When you have a business you have to have policies that lead to a consistent approach to how you deal with your customers.
If you have employees, policies and rules take on an even more important role in your business. Here are the rules that my team and I follow for handling refund requests – in order of importance – that I have adopted in my 3 stores:
- We require proof of purchase. If the customer does not have the receipt they must at least know the date and time so we can find the purchase – plus what else was purchased in the transaction. We do this search using our EPoS that manages all sales. If we cannot find the purchase or are not sure for any other reason, the conversation stops there.
- If the goods are defective, we provide a refund.
- If the goods are not defective, we make a judgement call on whether to give a store credit depending on the request. For example, for magazines that could have been read in the time the customer has had them – no.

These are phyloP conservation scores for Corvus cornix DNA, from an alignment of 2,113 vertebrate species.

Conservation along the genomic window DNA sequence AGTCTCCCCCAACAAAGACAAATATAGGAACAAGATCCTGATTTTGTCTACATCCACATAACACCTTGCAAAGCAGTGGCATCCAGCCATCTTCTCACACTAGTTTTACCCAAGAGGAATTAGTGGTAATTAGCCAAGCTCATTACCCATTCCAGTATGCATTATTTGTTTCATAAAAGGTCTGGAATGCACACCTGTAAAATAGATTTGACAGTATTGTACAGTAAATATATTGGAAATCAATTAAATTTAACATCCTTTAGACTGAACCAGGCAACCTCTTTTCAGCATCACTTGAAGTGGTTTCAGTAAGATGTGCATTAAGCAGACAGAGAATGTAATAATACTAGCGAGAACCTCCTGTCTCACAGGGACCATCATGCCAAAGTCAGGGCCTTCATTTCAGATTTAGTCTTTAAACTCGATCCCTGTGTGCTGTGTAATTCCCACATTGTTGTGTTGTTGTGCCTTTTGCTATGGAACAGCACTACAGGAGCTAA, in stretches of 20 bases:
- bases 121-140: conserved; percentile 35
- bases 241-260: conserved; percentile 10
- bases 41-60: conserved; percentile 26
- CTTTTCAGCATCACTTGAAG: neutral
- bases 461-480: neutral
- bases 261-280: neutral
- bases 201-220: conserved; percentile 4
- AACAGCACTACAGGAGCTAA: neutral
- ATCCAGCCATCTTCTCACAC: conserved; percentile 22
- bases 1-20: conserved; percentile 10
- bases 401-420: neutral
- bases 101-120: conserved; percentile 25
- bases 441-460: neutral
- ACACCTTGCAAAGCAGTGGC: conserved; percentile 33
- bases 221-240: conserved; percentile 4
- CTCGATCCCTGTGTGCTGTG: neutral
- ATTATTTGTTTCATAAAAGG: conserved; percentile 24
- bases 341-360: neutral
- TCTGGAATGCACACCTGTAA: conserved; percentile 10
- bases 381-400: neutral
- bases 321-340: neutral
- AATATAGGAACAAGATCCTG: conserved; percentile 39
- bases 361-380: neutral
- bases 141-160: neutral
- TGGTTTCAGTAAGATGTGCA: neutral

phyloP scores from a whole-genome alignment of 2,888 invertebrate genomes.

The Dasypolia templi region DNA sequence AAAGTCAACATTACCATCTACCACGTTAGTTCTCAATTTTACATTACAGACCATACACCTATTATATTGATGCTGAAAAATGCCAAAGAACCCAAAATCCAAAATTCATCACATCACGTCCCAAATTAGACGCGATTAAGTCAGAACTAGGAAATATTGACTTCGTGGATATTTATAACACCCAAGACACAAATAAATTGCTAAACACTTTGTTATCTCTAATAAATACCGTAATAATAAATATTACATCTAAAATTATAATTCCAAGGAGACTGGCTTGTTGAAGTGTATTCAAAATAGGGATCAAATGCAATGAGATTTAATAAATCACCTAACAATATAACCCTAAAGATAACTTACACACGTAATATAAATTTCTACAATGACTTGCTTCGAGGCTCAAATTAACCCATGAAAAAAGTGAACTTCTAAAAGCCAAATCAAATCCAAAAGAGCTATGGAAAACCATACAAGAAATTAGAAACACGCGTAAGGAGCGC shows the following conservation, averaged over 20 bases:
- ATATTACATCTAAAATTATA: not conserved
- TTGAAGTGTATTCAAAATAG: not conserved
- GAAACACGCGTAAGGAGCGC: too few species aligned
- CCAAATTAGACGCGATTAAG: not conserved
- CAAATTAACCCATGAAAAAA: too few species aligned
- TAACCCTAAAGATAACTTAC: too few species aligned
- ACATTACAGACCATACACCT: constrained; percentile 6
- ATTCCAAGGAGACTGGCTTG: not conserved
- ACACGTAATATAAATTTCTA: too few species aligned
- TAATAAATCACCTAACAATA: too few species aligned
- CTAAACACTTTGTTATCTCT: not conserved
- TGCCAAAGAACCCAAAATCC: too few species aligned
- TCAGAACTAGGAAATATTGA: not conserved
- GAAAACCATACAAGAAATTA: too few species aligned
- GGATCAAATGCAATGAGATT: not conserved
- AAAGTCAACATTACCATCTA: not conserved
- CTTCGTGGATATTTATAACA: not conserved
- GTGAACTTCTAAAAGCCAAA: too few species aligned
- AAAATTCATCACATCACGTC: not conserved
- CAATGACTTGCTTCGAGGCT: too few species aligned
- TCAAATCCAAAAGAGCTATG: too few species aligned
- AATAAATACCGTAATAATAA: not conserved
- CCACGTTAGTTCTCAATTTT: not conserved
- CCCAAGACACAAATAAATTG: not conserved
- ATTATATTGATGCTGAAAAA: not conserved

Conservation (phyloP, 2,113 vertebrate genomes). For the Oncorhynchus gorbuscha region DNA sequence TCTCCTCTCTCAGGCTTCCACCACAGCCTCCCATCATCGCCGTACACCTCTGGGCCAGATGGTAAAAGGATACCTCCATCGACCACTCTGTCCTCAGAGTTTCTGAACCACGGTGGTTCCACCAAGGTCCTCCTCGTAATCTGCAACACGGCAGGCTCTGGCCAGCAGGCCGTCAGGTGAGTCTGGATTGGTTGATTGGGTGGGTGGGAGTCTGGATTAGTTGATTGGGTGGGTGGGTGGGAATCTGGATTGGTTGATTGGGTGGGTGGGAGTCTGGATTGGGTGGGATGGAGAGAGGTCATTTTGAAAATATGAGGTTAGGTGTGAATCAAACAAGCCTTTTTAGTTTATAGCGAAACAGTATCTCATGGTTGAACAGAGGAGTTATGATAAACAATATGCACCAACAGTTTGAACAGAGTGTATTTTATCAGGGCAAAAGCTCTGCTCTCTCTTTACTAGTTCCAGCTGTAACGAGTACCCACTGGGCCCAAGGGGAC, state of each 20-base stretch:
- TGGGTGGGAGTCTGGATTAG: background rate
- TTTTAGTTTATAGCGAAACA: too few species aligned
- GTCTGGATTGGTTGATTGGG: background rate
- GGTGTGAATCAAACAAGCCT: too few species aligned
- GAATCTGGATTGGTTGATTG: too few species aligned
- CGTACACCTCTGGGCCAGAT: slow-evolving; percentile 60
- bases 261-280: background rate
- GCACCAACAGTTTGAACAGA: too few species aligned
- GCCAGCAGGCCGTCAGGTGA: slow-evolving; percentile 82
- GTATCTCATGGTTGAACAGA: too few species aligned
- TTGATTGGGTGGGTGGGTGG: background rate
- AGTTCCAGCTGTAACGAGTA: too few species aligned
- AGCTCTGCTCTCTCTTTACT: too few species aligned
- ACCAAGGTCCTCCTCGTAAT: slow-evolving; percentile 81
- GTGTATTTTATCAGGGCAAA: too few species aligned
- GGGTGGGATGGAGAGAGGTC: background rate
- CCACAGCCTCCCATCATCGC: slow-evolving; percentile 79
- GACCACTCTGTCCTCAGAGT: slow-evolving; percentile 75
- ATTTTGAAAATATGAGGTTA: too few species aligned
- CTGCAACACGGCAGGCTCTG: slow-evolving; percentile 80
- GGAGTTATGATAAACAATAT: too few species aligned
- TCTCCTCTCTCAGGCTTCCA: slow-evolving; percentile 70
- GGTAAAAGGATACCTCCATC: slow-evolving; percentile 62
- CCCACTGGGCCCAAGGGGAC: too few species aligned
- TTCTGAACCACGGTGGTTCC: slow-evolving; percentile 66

- If the goods were purchased more than a week ago, a store credit is unlikely.
- If the goods are not in their original packaging then no store credit.
- The louder the customer the less likelihood of a store credit.
- We use the technology to help us in enforcing our rules. It makes the no – if it is a no – less personal.
Some people try all sorts of scams to get store credits or cash refunds. It’s important we are wary and only letting through requests that meet reasonable requirements. It is also important we are consistent.
If you need to check on your customers rights under the UK Sale of Goods Act contact your local Trading Standards Department. Here is some helpful advice on Staffordshire Trading Standards’ website.